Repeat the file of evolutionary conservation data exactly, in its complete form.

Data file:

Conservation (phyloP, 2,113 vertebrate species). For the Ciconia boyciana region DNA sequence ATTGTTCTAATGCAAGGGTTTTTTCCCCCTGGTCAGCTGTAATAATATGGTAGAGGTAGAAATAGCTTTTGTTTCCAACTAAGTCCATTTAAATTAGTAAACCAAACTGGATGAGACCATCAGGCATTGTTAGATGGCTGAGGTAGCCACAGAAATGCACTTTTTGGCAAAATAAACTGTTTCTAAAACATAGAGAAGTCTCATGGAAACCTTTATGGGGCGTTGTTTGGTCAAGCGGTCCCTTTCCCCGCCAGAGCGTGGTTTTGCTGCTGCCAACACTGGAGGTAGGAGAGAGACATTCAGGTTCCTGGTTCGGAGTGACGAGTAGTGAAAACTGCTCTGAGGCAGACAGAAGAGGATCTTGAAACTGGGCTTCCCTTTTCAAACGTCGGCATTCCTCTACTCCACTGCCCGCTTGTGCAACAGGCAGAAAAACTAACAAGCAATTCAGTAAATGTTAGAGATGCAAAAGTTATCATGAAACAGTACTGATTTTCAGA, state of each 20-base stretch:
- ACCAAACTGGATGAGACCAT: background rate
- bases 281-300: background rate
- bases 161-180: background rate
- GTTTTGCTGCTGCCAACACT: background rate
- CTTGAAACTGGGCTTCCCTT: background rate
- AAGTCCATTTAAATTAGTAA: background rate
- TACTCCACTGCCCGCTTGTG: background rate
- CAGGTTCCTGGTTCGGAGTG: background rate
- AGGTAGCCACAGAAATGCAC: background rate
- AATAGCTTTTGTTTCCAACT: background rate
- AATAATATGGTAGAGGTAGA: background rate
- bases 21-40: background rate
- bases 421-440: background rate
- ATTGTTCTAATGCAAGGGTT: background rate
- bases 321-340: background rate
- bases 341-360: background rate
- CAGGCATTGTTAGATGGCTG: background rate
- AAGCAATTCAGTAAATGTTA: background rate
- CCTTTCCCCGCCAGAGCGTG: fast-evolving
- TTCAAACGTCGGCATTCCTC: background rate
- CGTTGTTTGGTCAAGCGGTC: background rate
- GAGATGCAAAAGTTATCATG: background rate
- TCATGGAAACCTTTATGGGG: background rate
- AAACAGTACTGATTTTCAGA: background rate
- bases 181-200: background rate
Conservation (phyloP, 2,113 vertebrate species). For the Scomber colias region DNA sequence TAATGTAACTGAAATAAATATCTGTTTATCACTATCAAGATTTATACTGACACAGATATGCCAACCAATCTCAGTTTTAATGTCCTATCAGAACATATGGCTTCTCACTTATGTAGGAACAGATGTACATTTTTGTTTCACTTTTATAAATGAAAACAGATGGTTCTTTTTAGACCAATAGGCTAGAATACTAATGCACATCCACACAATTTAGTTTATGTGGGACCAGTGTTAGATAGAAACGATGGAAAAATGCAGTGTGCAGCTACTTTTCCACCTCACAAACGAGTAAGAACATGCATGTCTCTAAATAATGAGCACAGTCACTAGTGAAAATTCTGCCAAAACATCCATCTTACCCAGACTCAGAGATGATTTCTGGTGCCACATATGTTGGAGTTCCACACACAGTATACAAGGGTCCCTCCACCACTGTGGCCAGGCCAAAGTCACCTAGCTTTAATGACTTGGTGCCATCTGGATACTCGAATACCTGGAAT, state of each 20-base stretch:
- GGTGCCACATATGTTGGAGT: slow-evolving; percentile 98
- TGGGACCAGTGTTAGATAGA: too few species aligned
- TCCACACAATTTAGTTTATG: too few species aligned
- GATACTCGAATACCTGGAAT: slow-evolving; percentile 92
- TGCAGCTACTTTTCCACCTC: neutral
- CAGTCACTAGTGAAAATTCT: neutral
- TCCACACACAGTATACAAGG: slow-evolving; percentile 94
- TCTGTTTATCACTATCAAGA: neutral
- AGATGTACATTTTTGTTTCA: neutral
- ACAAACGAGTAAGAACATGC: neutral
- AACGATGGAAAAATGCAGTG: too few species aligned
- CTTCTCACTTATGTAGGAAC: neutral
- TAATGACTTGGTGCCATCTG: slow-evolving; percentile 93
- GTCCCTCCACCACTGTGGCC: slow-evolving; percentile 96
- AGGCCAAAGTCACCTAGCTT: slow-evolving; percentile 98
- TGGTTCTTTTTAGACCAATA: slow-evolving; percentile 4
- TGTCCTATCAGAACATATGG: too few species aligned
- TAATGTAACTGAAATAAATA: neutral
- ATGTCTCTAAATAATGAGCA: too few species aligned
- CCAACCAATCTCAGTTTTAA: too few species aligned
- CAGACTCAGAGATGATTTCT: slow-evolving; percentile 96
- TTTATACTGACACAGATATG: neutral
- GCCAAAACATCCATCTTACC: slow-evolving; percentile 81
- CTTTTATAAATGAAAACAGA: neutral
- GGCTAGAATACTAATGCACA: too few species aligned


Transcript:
Conservation (phyloP, 2,113 vertebrate species). For the Ciconia boyciana region DNA sequence ATTGTTCTAATGCAAGGGTTTTTTCCCCCTGGTCAGCTGTAATAATATGGTAGAGGTAGAAATAGCTTTTGTTTCCAACTAAGTCCATTTAAATTAGTAAACCAAACTGGATGAGACCATCAGGCATTGTTAGATGGCTGAGGTAGCCACAGAAATGCACTTTTTGGCAAAATAAACTGTTTCTAAAACATAGAGAAGTCTCATGGAAACCTTTATGGGGCGTTGTTTGGTCAAGCGGTCCCTTTCCCCGCCAGAGCGTGGTTTTGCTGCTGCCAACACTGGAGGTAGGAGAGAGACATTCAGGTTCCTGGTTCGGAGTGACGAGTAGTGAAAACTGCTCTGAGGCAGACAGAAGAGGATCTTGAAACTGGGCTTCCCTTTTCAAACGTCGGCATTCCTCTACTCCACTGCCCGCTTGTGCAACAGGCAGAAAAACTAACAAGCAATTCAGTAAATGTTAGAGATGCAAAAGTTATCATGAAACAGTACTGATTTTCAGA, state of each 20-base stretch:
- ACCAAACTGGATGAGACCAT: background rate
- bases 281-300: background rate
- bases 161-180: background rate
- GTTTTGCTGCTGCCAACACT: background rate
- CTTGAAACTGGGCTTCCCTT: background rate
- AAGTCCATTTAAATTAGTAA: background rate
- TACTCCACTGCCCGCTTGTG: background rate
- CAGGTTCCTGGTTCGGAGTG: background rate
- AGGTAGCCACAGAAATGCAC: background rate
- AATAGCTTTTGTTTCCAACT: background rate
- AATAATATGGTAGAGGTAGA: background rate
- bases 21-40: background rate
- bases 421-440: background rate
- ATTGTTCTAATGCAAGGGTT: background rate
- bases 321-340: background rate
- bases 341-360: background rate
- CAGGCATTGTTAGATGGCTG: background rate
- AAGCAATTCAGTAAATGTTA: background rate
- CCTTTCCCCGCCAGAGCGTG: fast-evolving
- TTCAAACGTCGGCATTCCTC: background rate
- CGTTGTTTGGTCAAGCGGTC: background rate
- GAGATGCAAAAGTTATCATG: background rate
- TCATGGAAACCTTTATGGGG: background rate
- AAACAGTACTGATTTTCAGA: background rate
- bases 181-200: background rate
Conservation (phyloP, 2,113 vertebrate species). For the Scomber colias region DNA sequence TAATGTAACTGAAATAAATATCTGTTTATCACTATCAAGATTTATACTGACACAGATATGCCAACCAATCTCAGTTTTAATGTCCTATCAGAACATATGGCTTCTCACTTATGTAGGAACAGATGTACATTTTTGTTTCACTTTTATAAATGAAAACAGATGGTTCTTTTTAGACCAATAGGCTAGAATACTAATGCACATCCACACAATTTAGTTTATGTGGGACCAGTGTTAGATAGAAACGATGGAAAAATGCAGTGTGCAGCTACTTTTCCACCTCACAAACGAGTAAGAACATGCATGTCTCTAAATAATGAGCACAGTCACTAGTGAAAATTCTGCCAAAACATCCATCTTACCCAGACTCAGAGATGATTTCTGGTGCCACATATGTTGGAGTTCCACACACAGTATACAAGGGTCCCTCCACCACTGTGGCCAGGCCAAAGTCACCTAGCTTTAATGACTTGGTGCCATCTGGATACTCGAATACCTGGAAT, state of each 20-base stretch:
- GGTGCCACATATGTTGGAGT: slow-evolving; percentile 98
- TGGGACCAGTGTTAGATAGA: too few species aligned
- TCCACACAATTTAGTTTATG: too few species aligned
- GATACTCGAATACCTGGAAT: slow-evolving; percentile 92
- TGCAGCTACTTTTCCACCTC: neutral
- CAGTCACTAGTGAAAATTCT: neutral
- TCCACACACAGTATACAAGG: slow-evolving; percentile 94
- TCTGTTTATCACTATCAAGA: neutral
- AGATGTACATTTTTGTTTCA: neutral
- ACAAACGAGTAAGAACATGC: neutral
- AACGATGGAAAAATGCAGTG: too few species aligned
- CTTCTCACTTATGTAGGAAC: neutral
- TAATGACTTGGTGCCATCTG: slow-evolving; percentile 93
- GTCCCTCCACCACTGTGGCC: slow-evolving; percentile 96
- AGGCCAAAGTCACCTAGCTT: slow-evolving; percentile 98
- TGGTTCTTTTTAGACCAATA: slow-evolving; percentile 4
- TGTCCTATCAGAACATATGG: too few species aligned
- TAATGTAACTGAAATAAATA: neutral
- ATGTCTCTAAATAATGAGCA: too few species aligned
- CCAACCAATCTCAGTTTTAA: too few species aligned
- CAGACTCAGAGATGATTTCT: slow-evolving; percentile 96
- TTTATACTGACACAGATATG: neutral
- GCCAAAACATCCATCTTACC: slow-evolving; percentile 81
- CTTTTATAAATGAAAACAGA: neutral
- GGCTAGAATACTAATGCACA: too few species aligned